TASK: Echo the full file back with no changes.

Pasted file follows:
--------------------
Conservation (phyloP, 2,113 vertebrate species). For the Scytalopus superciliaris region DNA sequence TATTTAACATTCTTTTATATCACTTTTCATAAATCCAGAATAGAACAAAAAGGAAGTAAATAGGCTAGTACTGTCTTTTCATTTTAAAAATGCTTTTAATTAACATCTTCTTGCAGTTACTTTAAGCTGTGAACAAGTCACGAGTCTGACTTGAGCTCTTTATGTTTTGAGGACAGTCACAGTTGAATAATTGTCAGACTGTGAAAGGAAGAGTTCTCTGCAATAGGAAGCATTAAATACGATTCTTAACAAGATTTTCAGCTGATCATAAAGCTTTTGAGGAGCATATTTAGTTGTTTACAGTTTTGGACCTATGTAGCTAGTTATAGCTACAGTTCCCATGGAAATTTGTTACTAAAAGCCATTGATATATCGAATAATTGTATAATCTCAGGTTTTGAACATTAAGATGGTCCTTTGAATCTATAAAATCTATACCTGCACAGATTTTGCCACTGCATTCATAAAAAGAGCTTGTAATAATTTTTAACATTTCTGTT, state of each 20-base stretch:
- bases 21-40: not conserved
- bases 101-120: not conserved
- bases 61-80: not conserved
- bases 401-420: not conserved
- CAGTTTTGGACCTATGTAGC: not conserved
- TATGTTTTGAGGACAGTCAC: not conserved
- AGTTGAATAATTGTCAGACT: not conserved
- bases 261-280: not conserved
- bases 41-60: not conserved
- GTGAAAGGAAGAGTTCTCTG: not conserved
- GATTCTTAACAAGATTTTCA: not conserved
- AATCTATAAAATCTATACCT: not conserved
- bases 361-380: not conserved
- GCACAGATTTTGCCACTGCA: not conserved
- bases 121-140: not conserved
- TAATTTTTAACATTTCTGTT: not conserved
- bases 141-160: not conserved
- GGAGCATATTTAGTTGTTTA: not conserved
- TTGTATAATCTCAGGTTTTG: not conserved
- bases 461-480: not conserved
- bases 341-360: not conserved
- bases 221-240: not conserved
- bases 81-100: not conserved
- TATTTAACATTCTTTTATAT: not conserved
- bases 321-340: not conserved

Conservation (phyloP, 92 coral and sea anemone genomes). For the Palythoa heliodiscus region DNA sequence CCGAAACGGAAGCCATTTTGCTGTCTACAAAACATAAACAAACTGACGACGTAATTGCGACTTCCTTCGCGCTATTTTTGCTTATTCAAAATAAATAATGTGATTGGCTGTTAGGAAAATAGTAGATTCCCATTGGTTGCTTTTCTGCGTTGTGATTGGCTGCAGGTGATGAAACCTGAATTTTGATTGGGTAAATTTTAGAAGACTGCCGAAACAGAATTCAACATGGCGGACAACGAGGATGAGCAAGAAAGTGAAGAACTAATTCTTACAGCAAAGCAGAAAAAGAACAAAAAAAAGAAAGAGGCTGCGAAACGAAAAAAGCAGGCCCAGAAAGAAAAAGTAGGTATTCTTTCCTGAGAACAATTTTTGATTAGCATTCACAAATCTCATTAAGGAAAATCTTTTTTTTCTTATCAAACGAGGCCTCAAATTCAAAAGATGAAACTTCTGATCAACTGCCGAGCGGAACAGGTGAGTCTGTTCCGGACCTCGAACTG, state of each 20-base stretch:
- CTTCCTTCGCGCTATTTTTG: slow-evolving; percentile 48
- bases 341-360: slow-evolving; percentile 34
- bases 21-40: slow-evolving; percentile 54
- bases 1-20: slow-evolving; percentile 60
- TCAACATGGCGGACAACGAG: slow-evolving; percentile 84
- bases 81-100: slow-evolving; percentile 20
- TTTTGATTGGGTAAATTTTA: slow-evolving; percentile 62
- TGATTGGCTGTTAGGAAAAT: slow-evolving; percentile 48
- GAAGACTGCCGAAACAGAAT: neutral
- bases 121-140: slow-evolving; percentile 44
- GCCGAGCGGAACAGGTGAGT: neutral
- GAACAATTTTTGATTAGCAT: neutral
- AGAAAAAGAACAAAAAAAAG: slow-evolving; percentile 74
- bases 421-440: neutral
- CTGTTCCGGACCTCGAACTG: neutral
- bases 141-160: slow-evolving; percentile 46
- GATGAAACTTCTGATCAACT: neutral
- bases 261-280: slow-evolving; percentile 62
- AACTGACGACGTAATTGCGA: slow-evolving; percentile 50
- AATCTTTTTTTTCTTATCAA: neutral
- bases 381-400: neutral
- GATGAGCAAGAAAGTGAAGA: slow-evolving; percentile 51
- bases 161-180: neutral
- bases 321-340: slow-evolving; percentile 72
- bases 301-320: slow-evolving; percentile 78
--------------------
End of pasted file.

Conservation (phyloP, 2,113 vertebrate species). For the Scytalopus superciliaris region DNA sequence TATTTAACATTCTTTTATATCACTTTTCATAAATCCAGAATAGAACAAAAAGGAAGTAAATAGGCTAGTACTGTCTTTTCATTTTAAAAATGCTTTTAATTAACATCTTCTTGCAGTTACTTTAAGCTGTGAACAAGTCACGAGTCTGACTTGAGCTCTTTATGTTTTGAGGACAGTCACAGTTGAATAATTGTCAGACTGTGAAAGGAAGAGTTCTCTGCAATAGGAAGCATTAAATACGATTCTTAACAAGATTTTCAGCTGATCATAAAGCTTTTGAGGAGCATATTTAGTTGTTTACAGTTTTGGACCTATGTAGCTAGTTATAGCTACAGTTCCCATGGAAATTTGTTACTAAAAGCCATTGATATATCGAATAATTGTATAATCTCAGGTTTTGAACATTAAGATGGTCCTTTGAATCTATAAAATCTATACCTGCACAGATTTTGCCACTGCATTCATAAAAAGAGCTTGTAATAATTTTTAACATTTCTGTT, state of each 20-base stretch:
- bases 21-40: not conserved
- bases 101-120: not conserved
- bases 61-80: not conserved
- bases 401-420: not conserved
- CAGTTTTGGACCTATGTAGC: not conserved
- TATGTTTTGAGGACAGTCAC: not conserved
- AGTTGAATAATTGTCAGACT: not conserved
- bases 261-280: not conserved
- bases 41-60: not conserved
- GTGAAAGGAAGAGTTCTCTG: not conserved
- GATTCTTAACAAGATTTTCA: not conserved
- AATCTATAAAATCTATACCT: not conserved
- bases 361-380: not conserved
- GCACAGATTTTGCCACTGCA: not conserved
- bases 121-140: not conserved
- TAATTTTTAACATTTCTGTT: not conserved
- bases 141-160: not conserved
- GGAGCATATTTAGTTGTTTA: not conserved
- TTGTATAATCTCAGGTTTTG: not conserved
- bases 461-480: not conserved
- bases 341-360: not conserved
- bases 221-240: not conserved
- bases 81-100: not conserved
- TATTTAACATTCTTTTATAT: not conserved
- bases 321-340: not conserved

Conservation (phyloP, 92 coral and sea anemone genomes). For the Palythoa heliodiscus region DNA sequence CCGAAACGGAAGCCATTTTGCTGTCTACAAAACATAAACAAACTGACGACGTAATTGCGACTTCCTTCGCGCTATTTTTGCTTATTCAAAATAAATAATGTGATTGGCTGTTAGGAAAATAGTAGATTCCCATTGGTTGCTTTTCTGCGTTGTGATTGGCTGCAGGTGATGAAACCTGAATTTTGATTGGGTAAATTTTAGAAGACTGCCGAAACAGAATTCAACATGGCGGACAACGAGGATGAGCAAGAAAGTGAAGAACTAATTCTTACAGCAAAGCAGAAAAAGAACAAAAAAAAGAAAGAGGCTGCGAAACGAAAAAAGCAGGCCCAGAAAGAAAAAGTAGGTATTCTTTCCTGAGAACAATTTTTGATTAGCATTCACAAATCTCATTAAGGAAAATCTTTTTTTTCTTATCAAACGAGGCCTCAAATTCAAAAGATGAAACTTCTGATCAACTGCCGAGCGGAACAGGTGAGTCTGTTCCGGACCTCGAACTG, state of each 20-base stretch:
- CTTCCTTCGCGCTATTTTTG: slow-evolving; percentile 48
- bases 341-360: slow-evolving; percentile 34
- bases 21-40: slow-evolving; percentile 54
- bases 1-20: slow-evolving; percentile 60
- TCAACATGGCGGACAACGAG: slow-evolving; percentile 84
- bases 81-100: slow-evolving; percentile 20
- TTTTGATTGGGTAAATTTTA: slow-evolving; percentile 62
- TGATTGGCTGTTAGGAAAAT: slow-evolving; percentile 48
- GAAGACTGCCGAAACAGAAT: neutral
- bases 121-140: slow-evolving; percentile 44
- GCCGAGCGGAACAGGTGAGT: neutral
- GAACAATTTTTGATTAGCAT: neutral
- AGAAAAAGAACAAAAAAAAG: slow-evolving; percentile 74
- bases 421-440: neutral
- CTGTTCCGGACCTCGAACTG: neutral
- bases 141-160: slow-evolving; percentile 46
- GATGAAACTTCTGATCAACT: neutral
- bases 261-280: slow-evolving; percentile 62
- AACTGACGACGTAATTGCGA: slow-evolving; percentile 50
- AATCTTTTTTTTCTTATCAA: neutral
- bases 381-400: neutral
- GATGAGCAAGAAAGTGAAGA: slow-evolving; percentile 51
- bases 161-180: neutral
- bases 321-340: slow-evolving; percentile 72
- bases 301-320: slow-evolving; percentile 78